North Wallowa Lenticulars, (lenticular >>> lens-shaped or bi-convex, from
lenticula, diminutive of lent >>>
lentil), above the East Moraine, Wallowa Lake
. ..

Lenticular clouds like the ones behind the smaller cumulus in
the foreground are the signature flowform of warm, dry, mountain
fallwinds. Examples are the notorious Föhn of the Alps, and here,
the Chinook winds north of the Wallowas. They are the product of
horrendously complex and difficult to predict orographic lifitng
processes. The mountains, basically, are such a powerful feature
of the landscape that they create their own weather, lifting frontal
movements approaching from the southwest over the Cascades
from the Pacific Ocean. The air cools with lifting, and because
colder air holds less water, the excess moisture falls as snow.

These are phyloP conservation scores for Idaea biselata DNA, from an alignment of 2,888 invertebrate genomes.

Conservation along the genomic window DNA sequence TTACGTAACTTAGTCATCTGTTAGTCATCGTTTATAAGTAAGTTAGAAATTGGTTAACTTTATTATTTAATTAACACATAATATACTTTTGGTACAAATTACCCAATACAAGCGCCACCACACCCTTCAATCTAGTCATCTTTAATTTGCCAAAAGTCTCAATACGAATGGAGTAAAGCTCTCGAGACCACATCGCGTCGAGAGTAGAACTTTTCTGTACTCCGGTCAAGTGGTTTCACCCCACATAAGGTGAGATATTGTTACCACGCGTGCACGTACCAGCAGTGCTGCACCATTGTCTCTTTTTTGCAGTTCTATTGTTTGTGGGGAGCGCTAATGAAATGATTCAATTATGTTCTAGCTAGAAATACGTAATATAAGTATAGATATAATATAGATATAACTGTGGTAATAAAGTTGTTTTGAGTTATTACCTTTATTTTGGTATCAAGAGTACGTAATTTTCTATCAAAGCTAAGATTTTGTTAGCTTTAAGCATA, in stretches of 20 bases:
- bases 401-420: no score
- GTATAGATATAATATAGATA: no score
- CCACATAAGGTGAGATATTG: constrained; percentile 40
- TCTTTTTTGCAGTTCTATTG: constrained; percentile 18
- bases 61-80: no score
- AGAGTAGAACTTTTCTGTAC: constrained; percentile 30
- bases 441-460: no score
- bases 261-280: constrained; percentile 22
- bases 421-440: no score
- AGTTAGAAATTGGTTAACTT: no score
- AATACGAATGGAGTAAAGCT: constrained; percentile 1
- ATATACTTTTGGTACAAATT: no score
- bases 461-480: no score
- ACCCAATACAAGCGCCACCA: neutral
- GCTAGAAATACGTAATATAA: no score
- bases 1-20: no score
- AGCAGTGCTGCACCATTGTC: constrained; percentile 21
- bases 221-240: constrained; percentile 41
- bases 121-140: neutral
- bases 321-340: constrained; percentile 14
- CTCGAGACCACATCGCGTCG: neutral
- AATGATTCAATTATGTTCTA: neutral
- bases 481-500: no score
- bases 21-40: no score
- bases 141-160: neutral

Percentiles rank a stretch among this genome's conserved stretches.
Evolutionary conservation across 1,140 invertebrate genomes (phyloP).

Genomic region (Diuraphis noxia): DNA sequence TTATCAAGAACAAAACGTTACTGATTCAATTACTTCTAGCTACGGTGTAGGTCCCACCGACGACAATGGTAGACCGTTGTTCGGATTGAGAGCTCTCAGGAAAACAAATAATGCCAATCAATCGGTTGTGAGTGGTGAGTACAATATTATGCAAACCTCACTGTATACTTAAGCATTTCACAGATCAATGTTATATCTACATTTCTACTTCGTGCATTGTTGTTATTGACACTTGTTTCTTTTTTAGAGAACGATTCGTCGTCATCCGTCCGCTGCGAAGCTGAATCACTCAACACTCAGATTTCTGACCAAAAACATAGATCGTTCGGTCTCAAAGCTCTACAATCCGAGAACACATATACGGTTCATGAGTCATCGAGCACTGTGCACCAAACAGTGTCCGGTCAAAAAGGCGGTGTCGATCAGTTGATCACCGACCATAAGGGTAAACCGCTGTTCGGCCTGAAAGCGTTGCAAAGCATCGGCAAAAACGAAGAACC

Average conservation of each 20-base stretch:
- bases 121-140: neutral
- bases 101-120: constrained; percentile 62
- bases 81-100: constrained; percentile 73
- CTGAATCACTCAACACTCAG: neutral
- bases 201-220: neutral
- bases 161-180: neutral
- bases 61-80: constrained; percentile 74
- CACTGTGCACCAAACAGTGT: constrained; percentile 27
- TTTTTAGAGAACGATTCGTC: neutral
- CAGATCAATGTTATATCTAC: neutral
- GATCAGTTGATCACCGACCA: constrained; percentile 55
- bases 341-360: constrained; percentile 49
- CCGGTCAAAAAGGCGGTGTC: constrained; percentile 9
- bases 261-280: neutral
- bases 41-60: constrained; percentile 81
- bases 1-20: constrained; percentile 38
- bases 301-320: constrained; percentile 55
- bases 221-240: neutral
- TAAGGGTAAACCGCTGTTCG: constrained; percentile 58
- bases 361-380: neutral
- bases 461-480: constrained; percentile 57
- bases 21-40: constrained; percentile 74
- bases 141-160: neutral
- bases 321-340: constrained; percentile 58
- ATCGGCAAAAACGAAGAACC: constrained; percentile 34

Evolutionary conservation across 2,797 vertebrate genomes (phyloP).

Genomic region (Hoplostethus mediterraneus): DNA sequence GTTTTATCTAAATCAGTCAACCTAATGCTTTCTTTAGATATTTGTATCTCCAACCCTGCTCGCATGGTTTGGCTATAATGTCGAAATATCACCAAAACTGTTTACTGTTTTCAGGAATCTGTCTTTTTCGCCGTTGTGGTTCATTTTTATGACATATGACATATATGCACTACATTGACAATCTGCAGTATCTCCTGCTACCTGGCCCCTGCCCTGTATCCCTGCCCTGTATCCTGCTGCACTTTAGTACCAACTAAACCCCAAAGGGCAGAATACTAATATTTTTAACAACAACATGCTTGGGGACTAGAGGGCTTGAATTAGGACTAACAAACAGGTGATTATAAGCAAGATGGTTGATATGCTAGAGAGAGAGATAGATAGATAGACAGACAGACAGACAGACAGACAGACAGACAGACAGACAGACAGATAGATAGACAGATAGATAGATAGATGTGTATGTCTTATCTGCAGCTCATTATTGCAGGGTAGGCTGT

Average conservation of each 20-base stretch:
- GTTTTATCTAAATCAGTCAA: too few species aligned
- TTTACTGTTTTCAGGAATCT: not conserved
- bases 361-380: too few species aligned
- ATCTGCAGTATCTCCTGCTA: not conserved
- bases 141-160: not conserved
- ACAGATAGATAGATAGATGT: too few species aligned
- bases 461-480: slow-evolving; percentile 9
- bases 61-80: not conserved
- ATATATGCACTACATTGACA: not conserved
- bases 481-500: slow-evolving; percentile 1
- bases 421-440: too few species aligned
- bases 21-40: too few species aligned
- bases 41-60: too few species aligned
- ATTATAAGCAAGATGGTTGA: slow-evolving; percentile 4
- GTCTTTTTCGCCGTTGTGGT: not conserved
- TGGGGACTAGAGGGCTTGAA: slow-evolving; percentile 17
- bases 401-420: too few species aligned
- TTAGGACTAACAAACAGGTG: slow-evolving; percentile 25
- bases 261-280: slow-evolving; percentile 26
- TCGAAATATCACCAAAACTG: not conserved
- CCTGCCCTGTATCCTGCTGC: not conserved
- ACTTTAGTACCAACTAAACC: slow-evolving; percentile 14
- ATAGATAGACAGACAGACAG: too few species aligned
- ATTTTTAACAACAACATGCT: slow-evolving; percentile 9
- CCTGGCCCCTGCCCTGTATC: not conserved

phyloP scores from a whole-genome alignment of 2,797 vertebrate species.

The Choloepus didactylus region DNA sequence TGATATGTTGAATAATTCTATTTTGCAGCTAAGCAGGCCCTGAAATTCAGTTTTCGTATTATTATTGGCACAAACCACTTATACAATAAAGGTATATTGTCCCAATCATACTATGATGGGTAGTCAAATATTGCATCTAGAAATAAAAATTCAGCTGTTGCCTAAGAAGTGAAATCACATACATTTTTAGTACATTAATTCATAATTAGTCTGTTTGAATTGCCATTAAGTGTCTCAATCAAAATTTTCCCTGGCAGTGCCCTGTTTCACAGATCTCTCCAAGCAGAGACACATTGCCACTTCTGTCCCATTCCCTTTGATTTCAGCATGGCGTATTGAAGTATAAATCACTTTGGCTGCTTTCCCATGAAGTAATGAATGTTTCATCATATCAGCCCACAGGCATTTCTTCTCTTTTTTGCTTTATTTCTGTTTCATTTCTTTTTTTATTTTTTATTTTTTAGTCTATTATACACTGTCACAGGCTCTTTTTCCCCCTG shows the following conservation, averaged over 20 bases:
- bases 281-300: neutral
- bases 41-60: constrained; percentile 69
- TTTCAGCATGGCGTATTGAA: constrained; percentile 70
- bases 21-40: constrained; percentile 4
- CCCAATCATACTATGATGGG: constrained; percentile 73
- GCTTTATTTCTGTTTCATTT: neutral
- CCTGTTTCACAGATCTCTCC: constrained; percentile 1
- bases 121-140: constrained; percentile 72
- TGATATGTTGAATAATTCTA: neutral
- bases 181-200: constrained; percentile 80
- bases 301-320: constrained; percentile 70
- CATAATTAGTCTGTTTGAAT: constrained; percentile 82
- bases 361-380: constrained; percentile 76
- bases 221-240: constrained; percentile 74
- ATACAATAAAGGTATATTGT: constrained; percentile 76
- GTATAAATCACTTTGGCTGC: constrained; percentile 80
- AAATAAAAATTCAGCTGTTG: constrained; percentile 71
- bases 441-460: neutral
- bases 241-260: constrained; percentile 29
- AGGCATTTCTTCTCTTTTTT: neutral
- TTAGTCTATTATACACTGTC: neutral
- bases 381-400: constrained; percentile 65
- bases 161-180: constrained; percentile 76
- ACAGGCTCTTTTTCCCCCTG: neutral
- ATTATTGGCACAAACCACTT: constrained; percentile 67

As the now drier air is pushed North, it then 'falls' and quickly rises
in temperature, making both people and animals feel uncomfortable,
and melting entire snowpacks in less than a day. As happened the
day after this photo was made, once the winds stop, which in a full-blown
Chinook storm can be fierce indeed, the rain or snow usually begins.

One other remarkable feature of lenticular clouds cannot be
conveyed in a still photograph. They are essentially standing waves,
which means that unlike most other clouds they do not move.
Instead, the air passes through and sustains the form, while
the cloud itself remains relatively constant.

On the road in the American Northwest.

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Photograph by Cliff Crego © 2007
(created: XI.19.2007)